Ayesha Curry started a small firestorm when she noticed that plenty of women seem to dress in a way that allows others to see many of their curves. Curry’s initial observation was that she would rather show off her body for her husband. Here are my reactions:
#1. Curry lives in a world that most of us do not so her sample might be skewed. Young men with lots of money, lots of time, and questionable decision making skills will attract women that can take advantage of those traits. Being a wife in the NBA I’m sure she sees those types of young men and women more often than most of us who work at an office building.
#2. Newsflash. Women who are in committed relationships tend to be more conservative than those who are still attracting a mate. In addition women who are mothers tend to me more conservative than those who aren’t anticipating how to mold a child’s morality. These aren’t really earth shattering ideas but somehow we, the public, lost sight of this when reacting to Curry’s statements. If we had remembered these ideas her comments would have seemed more typical when-I-was-your-age kind of stuff.
#3. It was only her opinion. I get that her husband is the NBA’s best player on the NBA’s best team but really how did her opinion become so important? She’s entitled to it; we’re entitled to agree or disagree but this is not the sort of thing that should become part of the news cycle (said the hypocrite who just used 300 words on the topic).
Cheryl LaPorte, a teacher in Virginia, assigned her world geography students to try and copy a phrase in Arabic as an avenue of cultural appreciation. The only problem: She chose the Islamic statement of faith as the phrase that students were to copy. You’ve got to be kidding me! In 1950 it may have made sense that on a teacher would have used that phrase to illustrate Arabic calligraphy because they couldn’t get their hands on much else. But in 2015, with the ubiquity of the internet, there is no excuse. The Bible has some very poetic sections but I would question the wisdom of using it to teach the literature in a public school setting. By the same token it is not cool to use a religious statement or text to illustrate the beauty of another language. And in Virginia, where anyone could have guessed the reaction (in fact the school district had to close schools for a day), if I didn’t know better I’d think this was a setup.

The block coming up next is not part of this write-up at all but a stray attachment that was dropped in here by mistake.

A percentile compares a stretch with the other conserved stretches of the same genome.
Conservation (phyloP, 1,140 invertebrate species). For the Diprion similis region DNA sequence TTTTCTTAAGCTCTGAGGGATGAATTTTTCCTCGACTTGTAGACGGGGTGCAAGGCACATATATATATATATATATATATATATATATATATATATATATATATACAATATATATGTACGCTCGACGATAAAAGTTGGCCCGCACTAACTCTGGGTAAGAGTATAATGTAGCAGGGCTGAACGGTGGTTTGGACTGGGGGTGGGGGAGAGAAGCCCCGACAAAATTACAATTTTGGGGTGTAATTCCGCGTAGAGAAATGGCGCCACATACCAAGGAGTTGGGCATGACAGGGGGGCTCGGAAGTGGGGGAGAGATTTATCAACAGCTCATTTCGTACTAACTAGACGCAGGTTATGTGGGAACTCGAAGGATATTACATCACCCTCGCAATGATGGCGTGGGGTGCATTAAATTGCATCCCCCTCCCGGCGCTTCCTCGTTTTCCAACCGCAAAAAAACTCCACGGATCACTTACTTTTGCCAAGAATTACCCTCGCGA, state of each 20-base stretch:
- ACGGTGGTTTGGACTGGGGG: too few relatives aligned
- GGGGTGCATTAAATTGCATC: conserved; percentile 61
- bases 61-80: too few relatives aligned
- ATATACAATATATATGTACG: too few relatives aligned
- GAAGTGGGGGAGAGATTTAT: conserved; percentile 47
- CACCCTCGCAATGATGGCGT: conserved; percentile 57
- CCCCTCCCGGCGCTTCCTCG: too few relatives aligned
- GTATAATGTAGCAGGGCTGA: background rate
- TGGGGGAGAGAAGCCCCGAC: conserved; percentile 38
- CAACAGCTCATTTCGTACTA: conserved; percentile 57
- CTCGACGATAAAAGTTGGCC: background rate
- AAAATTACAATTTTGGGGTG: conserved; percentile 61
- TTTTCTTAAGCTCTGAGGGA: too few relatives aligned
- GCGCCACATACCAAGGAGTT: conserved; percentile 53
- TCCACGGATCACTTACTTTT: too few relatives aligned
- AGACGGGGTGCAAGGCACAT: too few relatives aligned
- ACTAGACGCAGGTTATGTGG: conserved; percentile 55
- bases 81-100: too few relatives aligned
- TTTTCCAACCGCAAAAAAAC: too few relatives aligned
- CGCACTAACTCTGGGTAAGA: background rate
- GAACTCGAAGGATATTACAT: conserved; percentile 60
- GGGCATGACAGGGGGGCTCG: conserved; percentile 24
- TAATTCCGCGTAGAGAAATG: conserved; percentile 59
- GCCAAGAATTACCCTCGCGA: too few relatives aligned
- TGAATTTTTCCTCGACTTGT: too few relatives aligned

Scientists are great at conducting experiments in which they isolate one variable to change and study its effect while everything else remains constant. In reality when one variable changes many other things change along with it. Such is the case with the minimum wage. A $15 minimum wage is a great idea in a vacuum. However in our society the government has no ability to determine what private industries charge for their goods and services. So if consumers have more money in their pockets I cannot see how companies will not increase the costs of their goods and services. Poorly run companies don’t last. Well run companies profess their desire to maximize profits and are great at doing so. I take these companies at their word and trust that they will grab the biggest possible chunk of money every chance they get. A $15 minimum wage might temporarily help laborers, but in the end prices would catch up.
Trevor Brookins is a free lance writer in Rockland County, New York. He is currently working on a book about American culture during the Cold War. His writing has appeared in The Journal News. You can reach him at [email protected] or follow him on Twitter @historictrev.